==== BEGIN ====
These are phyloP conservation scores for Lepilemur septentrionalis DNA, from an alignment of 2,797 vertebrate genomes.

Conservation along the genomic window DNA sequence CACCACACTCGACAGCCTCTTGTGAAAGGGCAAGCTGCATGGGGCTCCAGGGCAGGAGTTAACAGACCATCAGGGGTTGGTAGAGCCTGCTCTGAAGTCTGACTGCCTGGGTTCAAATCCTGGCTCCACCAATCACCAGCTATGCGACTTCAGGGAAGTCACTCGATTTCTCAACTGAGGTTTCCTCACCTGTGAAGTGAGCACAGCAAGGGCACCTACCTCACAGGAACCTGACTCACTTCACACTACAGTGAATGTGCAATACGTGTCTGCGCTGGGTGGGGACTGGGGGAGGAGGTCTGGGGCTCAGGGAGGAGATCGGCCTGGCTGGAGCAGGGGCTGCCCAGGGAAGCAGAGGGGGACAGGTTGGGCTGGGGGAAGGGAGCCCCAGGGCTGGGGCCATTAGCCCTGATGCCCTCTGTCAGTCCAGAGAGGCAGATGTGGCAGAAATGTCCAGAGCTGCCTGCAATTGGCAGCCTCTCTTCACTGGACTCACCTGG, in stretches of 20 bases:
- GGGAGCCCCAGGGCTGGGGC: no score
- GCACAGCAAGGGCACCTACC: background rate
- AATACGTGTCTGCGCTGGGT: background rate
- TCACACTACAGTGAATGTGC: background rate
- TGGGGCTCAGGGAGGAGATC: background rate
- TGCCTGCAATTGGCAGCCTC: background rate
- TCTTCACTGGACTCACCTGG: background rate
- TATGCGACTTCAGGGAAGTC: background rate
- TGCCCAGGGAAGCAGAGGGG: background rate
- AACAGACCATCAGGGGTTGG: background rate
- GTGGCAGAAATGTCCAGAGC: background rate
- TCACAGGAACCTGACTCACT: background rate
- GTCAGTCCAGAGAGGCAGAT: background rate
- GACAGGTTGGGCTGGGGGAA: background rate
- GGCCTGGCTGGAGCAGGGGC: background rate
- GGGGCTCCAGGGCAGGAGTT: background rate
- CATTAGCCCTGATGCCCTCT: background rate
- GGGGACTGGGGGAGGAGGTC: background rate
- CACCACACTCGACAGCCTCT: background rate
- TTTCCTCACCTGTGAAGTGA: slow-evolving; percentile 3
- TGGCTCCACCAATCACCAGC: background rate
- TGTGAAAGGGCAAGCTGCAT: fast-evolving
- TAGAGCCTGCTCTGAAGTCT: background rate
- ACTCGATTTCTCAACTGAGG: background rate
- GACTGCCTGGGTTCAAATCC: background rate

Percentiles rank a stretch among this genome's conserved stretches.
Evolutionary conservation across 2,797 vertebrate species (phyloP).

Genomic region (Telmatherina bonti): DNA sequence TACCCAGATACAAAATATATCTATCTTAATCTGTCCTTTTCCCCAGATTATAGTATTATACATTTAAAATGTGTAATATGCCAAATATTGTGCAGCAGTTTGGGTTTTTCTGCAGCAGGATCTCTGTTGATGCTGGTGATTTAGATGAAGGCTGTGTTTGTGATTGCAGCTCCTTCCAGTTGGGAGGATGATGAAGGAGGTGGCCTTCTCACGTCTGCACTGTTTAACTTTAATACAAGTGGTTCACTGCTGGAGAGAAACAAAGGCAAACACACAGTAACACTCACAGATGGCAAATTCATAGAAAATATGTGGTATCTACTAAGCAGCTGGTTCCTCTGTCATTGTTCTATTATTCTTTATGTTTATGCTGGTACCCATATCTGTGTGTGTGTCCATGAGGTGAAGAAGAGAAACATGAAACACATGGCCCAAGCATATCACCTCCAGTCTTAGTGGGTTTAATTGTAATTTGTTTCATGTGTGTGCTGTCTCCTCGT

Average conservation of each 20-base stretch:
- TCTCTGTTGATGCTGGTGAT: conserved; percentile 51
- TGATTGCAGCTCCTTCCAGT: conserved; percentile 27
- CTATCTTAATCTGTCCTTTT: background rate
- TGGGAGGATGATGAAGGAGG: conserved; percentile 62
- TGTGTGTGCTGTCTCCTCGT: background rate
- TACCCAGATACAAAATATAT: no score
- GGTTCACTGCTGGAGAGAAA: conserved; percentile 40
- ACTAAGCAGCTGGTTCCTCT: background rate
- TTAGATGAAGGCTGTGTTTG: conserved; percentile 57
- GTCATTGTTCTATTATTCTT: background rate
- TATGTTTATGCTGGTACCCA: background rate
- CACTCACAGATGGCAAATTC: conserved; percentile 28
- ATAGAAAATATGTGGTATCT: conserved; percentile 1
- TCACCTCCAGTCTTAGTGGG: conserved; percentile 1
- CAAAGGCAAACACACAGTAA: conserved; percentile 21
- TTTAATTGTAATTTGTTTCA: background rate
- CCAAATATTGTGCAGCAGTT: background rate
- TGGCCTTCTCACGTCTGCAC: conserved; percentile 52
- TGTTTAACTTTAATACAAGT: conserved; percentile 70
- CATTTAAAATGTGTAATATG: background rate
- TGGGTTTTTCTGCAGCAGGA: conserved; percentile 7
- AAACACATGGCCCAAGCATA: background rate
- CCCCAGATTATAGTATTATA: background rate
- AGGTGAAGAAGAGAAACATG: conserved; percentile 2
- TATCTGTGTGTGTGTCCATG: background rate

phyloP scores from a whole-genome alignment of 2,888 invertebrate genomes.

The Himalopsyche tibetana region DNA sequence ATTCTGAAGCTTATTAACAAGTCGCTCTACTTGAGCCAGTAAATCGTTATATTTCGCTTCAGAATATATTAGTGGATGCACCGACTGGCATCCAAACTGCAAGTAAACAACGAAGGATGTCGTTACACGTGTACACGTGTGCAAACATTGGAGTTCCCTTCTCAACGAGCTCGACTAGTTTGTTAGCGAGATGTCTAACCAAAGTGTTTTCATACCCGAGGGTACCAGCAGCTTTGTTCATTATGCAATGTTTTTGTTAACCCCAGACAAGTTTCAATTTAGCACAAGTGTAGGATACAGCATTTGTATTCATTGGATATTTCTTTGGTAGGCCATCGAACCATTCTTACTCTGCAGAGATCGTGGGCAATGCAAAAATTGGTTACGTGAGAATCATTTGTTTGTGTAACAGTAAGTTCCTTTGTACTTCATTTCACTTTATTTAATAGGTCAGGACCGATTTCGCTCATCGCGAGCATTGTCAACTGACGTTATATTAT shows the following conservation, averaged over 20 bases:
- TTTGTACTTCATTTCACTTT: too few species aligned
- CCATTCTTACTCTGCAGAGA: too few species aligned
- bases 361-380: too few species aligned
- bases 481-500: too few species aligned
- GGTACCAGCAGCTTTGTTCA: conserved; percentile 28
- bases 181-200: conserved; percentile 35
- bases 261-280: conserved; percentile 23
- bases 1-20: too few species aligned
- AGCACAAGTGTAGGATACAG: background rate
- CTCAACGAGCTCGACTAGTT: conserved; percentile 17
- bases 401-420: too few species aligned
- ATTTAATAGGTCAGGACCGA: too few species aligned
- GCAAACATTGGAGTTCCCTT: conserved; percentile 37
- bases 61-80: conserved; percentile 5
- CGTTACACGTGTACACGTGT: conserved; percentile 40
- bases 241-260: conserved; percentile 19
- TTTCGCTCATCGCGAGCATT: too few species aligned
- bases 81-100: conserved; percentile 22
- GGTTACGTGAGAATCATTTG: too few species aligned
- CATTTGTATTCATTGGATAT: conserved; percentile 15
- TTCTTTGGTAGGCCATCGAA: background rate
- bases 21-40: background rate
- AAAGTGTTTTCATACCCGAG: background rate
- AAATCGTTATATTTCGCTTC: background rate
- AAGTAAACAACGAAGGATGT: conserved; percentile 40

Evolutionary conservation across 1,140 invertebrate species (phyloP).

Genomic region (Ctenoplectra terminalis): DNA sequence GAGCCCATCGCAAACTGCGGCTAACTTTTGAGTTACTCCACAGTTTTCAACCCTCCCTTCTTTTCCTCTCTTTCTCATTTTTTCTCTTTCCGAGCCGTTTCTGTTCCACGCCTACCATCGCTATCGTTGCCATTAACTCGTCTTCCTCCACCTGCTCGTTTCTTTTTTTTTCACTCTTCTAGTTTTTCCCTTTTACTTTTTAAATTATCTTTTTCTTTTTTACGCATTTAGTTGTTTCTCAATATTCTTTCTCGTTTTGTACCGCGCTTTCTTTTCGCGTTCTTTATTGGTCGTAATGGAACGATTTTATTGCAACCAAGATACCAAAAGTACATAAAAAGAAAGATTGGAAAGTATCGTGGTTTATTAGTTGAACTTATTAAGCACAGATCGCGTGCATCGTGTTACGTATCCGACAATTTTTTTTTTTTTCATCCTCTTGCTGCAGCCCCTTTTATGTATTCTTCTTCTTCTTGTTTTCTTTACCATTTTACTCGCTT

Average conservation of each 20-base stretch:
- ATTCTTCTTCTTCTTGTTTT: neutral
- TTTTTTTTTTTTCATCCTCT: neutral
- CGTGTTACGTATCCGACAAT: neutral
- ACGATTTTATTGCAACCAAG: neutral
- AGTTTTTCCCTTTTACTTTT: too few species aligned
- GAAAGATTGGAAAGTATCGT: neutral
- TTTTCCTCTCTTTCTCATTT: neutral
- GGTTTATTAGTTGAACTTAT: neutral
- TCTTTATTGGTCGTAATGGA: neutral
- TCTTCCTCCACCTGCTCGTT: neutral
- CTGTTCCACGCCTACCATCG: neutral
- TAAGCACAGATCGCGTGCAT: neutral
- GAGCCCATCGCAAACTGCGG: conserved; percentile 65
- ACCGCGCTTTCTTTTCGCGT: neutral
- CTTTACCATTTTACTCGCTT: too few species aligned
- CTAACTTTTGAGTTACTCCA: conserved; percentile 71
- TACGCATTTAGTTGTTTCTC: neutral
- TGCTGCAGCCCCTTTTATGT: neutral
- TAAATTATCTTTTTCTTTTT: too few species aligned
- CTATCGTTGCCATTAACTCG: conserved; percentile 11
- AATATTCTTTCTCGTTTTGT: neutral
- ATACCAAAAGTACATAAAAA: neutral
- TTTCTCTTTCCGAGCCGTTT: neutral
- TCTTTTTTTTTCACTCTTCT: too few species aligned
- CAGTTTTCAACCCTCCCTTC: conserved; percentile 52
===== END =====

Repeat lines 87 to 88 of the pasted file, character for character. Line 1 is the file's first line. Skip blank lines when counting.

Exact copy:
- ATTCTTCTTCTTCTTGTTTT: neutral
- TTTTTTTTTTTTCATCCTCT: neutral